Martin Luther King Jr Day: More than Just a Day Off

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Infographic by Alyssa Brunson

Infographic by Alyssa Brunson

Anyone who has been through elementary school is fond of Martin Luther King Junior’s famous “I Have a Dream” speech. We know that he was a great civil rights leader, and that he helped lead the nation to desegregation and pave the way for equality. Most people only know King up to that point, however there is so much more to learn about Dr. King and his legacy.

Tracing back to his birth, King was born Michael King Jr. on January 15, 1929. In 1934, however, his father, a pastor at Atlanta’s Ebenezer Baptist Church, traveled to Germany and became inspired by the Protestant Reformation leader Martin Luther. As a result, King Sr. Changed his own name as well as that of his 5-year old son.

In 1944, after skipping both the ninth and twelfth grades, Dr. King entered Morehouse College at the age of 15. He graduated at age 19 with a bachelor’s degree in sociology.

He later continued his education at the Crozer Theological Seminary. He received a C in public speaking during his first year. However, he ended up graduating valedictorian of his class, as well as student body president. After receiving a divinity degree from Crozer, he attended graduate school at Boston University, where he received his Ph.D degree in systematic theology.

In 1953, Dr. King married his wife Coretta. Segregation laws made it difficult for Martin and his new wife Coretta to stay in a hotel, and so a friend let them stay in his funeral parlor.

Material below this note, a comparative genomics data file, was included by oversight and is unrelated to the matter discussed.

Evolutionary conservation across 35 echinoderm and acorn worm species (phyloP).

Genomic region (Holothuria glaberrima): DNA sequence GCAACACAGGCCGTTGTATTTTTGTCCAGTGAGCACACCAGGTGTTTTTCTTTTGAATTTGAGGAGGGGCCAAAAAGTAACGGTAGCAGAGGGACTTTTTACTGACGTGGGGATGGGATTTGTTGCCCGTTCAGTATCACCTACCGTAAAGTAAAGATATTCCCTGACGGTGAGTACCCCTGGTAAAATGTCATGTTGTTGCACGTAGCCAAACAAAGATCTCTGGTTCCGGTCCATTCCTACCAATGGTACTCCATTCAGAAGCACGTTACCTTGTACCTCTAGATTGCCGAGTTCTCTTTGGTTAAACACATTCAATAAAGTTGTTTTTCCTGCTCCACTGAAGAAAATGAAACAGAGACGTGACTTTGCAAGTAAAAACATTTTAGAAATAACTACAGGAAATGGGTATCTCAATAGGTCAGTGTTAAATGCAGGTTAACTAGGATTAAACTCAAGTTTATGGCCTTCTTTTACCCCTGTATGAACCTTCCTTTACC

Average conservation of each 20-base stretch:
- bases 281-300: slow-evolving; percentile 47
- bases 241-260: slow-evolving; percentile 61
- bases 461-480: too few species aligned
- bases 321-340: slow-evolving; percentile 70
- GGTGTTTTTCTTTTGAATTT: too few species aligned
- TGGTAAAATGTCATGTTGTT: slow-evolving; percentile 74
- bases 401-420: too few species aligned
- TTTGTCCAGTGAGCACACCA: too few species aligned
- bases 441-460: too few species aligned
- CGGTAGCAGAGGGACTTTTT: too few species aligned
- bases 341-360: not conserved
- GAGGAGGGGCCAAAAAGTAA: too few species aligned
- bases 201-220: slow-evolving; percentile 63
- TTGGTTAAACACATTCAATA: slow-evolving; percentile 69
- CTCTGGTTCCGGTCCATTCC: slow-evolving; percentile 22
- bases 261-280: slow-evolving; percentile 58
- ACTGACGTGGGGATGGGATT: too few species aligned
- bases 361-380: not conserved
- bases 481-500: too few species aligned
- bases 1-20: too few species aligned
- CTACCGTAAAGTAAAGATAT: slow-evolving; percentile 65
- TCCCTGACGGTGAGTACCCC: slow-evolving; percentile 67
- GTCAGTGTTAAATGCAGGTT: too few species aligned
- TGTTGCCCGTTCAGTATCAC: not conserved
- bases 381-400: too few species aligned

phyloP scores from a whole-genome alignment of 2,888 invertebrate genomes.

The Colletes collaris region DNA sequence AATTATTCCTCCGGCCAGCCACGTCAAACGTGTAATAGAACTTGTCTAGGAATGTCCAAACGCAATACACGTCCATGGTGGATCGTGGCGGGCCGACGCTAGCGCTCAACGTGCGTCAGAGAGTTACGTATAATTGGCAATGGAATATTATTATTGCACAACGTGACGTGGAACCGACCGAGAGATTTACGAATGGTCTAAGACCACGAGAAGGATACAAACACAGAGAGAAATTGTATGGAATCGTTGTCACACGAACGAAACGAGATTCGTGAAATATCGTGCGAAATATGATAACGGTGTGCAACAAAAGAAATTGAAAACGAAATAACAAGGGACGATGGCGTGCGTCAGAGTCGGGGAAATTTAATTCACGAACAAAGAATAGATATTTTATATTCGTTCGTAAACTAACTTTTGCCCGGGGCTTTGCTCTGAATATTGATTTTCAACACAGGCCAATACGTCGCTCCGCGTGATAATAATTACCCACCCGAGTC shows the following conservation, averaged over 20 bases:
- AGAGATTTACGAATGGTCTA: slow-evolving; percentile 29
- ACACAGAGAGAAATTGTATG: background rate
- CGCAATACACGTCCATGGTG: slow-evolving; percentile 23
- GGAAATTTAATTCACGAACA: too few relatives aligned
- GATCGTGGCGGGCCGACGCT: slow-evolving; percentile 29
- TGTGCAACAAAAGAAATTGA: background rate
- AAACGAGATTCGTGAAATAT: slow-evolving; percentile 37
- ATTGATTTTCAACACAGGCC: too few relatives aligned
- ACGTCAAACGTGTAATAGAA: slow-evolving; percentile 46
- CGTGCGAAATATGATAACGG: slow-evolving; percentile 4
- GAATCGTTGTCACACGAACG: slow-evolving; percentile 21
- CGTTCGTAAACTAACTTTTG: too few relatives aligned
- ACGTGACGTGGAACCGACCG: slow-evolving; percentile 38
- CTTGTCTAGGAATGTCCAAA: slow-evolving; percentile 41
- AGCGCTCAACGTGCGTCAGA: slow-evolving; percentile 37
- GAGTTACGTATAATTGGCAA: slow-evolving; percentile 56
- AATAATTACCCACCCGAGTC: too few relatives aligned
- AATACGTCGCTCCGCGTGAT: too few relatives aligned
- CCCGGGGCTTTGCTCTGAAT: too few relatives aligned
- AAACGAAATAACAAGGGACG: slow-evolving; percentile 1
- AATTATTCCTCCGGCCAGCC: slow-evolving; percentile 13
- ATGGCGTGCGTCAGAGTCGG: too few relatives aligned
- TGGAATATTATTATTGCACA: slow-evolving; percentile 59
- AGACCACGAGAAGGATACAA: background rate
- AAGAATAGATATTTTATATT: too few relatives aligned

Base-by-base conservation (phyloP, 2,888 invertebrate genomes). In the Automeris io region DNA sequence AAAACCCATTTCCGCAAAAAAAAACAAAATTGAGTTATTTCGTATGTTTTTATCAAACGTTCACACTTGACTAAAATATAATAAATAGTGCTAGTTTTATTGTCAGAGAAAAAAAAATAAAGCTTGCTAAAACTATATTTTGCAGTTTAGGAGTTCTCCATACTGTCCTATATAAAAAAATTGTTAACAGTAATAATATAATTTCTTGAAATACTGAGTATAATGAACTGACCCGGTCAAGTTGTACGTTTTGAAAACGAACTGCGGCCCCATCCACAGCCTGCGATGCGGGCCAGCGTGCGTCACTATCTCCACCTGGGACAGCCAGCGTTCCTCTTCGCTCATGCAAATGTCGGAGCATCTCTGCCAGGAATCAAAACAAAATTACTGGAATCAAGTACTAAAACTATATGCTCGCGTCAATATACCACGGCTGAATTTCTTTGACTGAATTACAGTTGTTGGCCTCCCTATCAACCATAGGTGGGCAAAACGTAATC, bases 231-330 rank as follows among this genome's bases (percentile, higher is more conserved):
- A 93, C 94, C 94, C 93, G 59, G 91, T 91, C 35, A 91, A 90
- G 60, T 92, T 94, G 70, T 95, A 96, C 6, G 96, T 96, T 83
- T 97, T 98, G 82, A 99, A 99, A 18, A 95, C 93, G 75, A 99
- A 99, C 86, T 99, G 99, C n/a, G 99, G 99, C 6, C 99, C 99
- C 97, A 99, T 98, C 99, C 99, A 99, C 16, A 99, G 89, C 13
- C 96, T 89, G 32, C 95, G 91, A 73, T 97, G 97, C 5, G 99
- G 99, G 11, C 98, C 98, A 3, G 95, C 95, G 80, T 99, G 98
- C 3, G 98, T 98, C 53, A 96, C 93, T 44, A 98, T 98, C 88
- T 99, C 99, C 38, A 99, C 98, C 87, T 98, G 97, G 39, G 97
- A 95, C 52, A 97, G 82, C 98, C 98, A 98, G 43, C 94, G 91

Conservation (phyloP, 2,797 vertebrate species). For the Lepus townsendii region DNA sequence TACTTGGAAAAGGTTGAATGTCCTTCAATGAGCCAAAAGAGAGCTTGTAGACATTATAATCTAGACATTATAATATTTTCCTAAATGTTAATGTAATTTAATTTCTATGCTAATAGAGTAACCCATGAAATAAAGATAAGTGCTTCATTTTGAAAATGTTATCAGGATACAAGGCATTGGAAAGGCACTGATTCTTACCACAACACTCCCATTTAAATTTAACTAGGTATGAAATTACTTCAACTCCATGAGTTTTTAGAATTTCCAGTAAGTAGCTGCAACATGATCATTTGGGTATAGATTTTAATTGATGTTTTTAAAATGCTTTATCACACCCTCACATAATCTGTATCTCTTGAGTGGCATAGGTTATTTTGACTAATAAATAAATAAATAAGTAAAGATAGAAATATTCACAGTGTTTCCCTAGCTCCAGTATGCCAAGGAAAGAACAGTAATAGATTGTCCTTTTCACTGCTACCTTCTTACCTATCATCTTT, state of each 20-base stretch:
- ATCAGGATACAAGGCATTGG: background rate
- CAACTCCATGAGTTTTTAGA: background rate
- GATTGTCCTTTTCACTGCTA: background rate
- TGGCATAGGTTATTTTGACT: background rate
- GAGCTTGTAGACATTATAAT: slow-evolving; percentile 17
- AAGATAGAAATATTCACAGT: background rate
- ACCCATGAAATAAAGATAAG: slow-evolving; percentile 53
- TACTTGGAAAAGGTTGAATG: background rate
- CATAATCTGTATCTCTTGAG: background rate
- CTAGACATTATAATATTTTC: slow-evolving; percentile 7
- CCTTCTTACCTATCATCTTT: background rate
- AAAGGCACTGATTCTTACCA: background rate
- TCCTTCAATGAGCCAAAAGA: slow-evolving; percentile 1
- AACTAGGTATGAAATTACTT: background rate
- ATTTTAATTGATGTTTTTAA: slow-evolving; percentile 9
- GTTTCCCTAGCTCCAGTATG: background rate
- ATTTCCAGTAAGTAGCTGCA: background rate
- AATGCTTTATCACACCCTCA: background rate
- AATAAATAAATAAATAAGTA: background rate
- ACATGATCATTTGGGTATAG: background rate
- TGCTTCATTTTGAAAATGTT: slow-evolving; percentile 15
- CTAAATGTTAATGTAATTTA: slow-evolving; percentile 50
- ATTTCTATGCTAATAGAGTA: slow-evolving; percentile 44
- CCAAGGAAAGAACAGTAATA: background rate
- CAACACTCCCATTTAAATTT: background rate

Throughout his life, Dr. King worked to bring equality for black people in many ways, including bringing about equality for black actors. Actress Nichelle Nichols almost left her role as Uhura on Star Trek for a Broadway Career, but Dr. King convinced her to stay. As one of the first black actresses on a popular series to play a role other than a maid or nanny, she was told by King,

“Nichelle, whether you like it or not, you have become a symbol. If you leave, they can replace you with a blonde-haired white girl, and it will be like you were never there. What you’ve accomplished, for all of us, will only be real if you stay.”

When King delivered his “I Have a Dream” speech on August 28, 1963, the final section of his speech is believed to have been largely improvised.

King’s life was fully devoted to courage and making the world a more equal place to live in for all society. King’s courageous efforts have been honored, and are still being honored in many ways throughout the nation, as well as in other parts of the world. Martin Luther King Jr. Day is also celebrated in Toronto, Canada and Hiroshima, Japan.

Dr. King once told his mother, “Mother dear, one day I’m going to turn this world upside down.” With the amount of impact he had on the world, it’s safe to say he kept that promise.

Alyssa Brunson is from Altamont, Utah. She was a member of the yearbook staff at her high school for four years. As a freshman, her hobbies include reading and boating. Her plans for after Snow College include transferring to Southern Utah University as a marketing major.

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